Jones Ford Casa Grande Compares 2017 Ford Focus VS 2017 Chevrolet Cruze Near Casa Grande, AZ

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2017 Ford Focus

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VS

2017 Chevrolet Cruze

Safety Comparison

For enhanced safety, the front and rear seat shoulder belts of the Ford Focus have pretensioners to tighten the seatbelts and eliminate dangerous slack in the event of a collision and force limiters to limit the pressure the belts will exert on the passengers. The Chevrolet Cruze doesn’t offer pretensioners for the rear seat belts.

For enhanced safety, the front seat shoulder belts of the Ford Focus are height-adjustable to accommodate a wide variety of driver and passenger heights. A better fit can prevent injuries and the increased comfort also encourages passengers to buckle up. The Chevrolet Cruze doesn’t offer height-adjustable seat belts.

The Focus SEL/Titanium has standard Reverse Sensing System to help warn the driver about vehicles, pedestrians or other obstacles behind or, optionally, in front of the vehicle. The Cruze doesn’t offer a front parking aid.

Both the Focus and the Cruze have standard driver and passenger frontal airbags, front side-impact airbags, driver knee airbags, side-impact head airbags, front-wheel drive, plastic fuel tanks, four-wheel antilock brakes, traction control, electronic stability systems to prevent skidding, rearview cameras, available lane departure warning systems, blind spot warning systems and rear cross-path warning.

Warranty Comparison

The Focus’ corrosion warranty is unlimited miles longer than the Cruze’s (unlimited vs. 100,000 miles).

There are over 29 percent more Ford dealers than there are Chevrolet dealers, which makes it easier should you ever need service under the Focus’ warranty.

Reliability Comparison

To reliably start during all conditions and help handle large electrical loads, the Focus has a 590-amp battery. The Cruze only offers a standard 550-amp battery.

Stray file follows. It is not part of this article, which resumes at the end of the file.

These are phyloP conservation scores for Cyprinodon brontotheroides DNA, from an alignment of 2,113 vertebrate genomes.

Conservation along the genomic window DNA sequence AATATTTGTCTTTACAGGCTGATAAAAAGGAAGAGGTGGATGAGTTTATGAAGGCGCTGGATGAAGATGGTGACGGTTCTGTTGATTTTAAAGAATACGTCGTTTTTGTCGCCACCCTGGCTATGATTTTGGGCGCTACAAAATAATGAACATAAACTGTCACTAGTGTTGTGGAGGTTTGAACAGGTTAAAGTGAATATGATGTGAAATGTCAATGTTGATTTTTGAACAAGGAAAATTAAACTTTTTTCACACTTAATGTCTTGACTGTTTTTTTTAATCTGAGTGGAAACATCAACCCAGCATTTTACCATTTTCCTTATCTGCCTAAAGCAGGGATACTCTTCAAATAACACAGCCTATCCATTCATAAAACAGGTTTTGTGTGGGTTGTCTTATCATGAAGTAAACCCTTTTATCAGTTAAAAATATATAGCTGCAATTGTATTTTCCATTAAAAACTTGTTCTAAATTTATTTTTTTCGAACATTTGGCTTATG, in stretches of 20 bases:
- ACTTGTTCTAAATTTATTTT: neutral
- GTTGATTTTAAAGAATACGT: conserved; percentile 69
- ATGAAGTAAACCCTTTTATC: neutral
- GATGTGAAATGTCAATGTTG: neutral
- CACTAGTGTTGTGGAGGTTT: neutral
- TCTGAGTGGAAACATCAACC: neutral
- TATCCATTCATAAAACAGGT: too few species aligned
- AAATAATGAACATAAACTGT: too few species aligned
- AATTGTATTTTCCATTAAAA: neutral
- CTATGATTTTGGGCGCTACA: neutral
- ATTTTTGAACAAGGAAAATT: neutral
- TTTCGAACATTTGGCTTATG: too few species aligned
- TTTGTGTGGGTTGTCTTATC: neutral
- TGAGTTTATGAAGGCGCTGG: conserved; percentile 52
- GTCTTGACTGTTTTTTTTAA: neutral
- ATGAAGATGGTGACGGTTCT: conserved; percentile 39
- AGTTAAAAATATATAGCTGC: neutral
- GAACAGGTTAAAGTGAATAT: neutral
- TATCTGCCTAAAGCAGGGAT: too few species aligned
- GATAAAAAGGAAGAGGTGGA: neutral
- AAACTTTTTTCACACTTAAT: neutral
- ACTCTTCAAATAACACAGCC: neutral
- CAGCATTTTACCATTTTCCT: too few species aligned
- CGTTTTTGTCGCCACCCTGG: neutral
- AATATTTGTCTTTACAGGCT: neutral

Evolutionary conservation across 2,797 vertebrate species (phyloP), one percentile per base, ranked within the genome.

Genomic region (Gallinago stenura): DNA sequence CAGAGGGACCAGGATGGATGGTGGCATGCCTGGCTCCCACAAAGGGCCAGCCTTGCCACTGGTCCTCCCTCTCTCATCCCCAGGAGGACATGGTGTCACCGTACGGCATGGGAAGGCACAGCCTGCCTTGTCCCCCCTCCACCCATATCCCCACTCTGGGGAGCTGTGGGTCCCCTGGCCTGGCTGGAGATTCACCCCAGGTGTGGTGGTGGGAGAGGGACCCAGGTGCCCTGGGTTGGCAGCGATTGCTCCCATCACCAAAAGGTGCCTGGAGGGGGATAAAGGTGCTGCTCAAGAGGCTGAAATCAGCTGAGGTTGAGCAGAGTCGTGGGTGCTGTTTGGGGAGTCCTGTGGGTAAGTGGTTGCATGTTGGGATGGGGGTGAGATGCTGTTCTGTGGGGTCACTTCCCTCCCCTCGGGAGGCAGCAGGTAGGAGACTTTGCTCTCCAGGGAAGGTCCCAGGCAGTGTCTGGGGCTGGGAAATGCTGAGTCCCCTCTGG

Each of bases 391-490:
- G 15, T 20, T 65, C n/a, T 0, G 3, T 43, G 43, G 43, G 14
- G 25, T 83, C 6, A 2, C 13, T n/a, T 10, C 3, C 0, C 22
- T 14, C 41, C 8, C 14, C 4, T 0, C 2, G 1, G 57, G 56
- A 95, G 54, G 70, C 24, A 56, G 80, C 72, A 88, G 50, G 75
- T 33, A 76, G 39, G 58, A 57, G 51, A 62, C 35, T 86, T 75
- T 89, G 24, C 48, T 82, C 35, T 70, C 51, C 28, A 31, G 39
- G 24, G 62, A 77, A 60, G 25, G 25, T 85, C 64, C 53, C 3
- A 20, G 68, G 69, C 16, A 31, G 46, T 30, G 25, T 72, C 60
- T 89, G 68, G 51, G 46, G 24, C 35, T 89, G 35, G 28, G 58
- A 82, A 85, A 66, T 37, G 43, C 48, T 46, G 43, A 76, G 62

Engine Comparison

The Focus’ standard 2.0 DOHC 4 cyl. produces 7 more horsepower (160 vs. 153) than the Cruze’s 1.4 turbo 4 cyl.

As tested in Motor Trend the Ford Focus 4 cyl. is faster than the Chevrolet Cruze (automatics tested):

 

Focus

Cruze

Zero to 60 MPH

8.1 sec

8.2 sec

Zero to 80 MPH

13.3 sec

14.2 sec

Passing 45 to 65 MPH

4 sec

4.3 sec

Quarter Mile

16.2 sec

16.3 sec

Speed in 1/4 Mile

87.7 MPH

85.5 MPH

Fuel Economy and Range Comparison

On the EPA test cycle the Focus SE Sedan SFE gets better fuel mileage than the Cruze Manual (30 city/40 hwy vs. 28 city/39 hwy).

The Focus has a standard cap-less fueling system. The fuel filler is automatically opened when the fuel nozzle is inserted and automatically closed when it’s removed. This eliminates the need to unscrew and replace the cap and it reduces fuel evaporation, which causes pollution. The Cruze doesn’t offer a cap-less fueling system.

Brakes and Stopping Comparison

The Focus stops shorter than the Cruze:

 

Focus

Cruze

 

60 to 0 MPH

105 feet

113 feet

Motor Trend

Suspension and Handling Comparison

For superior ride and handling, the Ford Focus has fully independent front and rear suspensions. An independent suspension allows the wheels to follow the road at the best angle for gripping the pavement, without compromising ride comfort. The Chevrolet Cruze has a rear torsion beam axle, with a semi-independent rear suspension.

The Focus has standard front and rear gas-charged shocks for better control over choppy roads. The Cruze’s suspension doesn’t offer gas-charged shocks.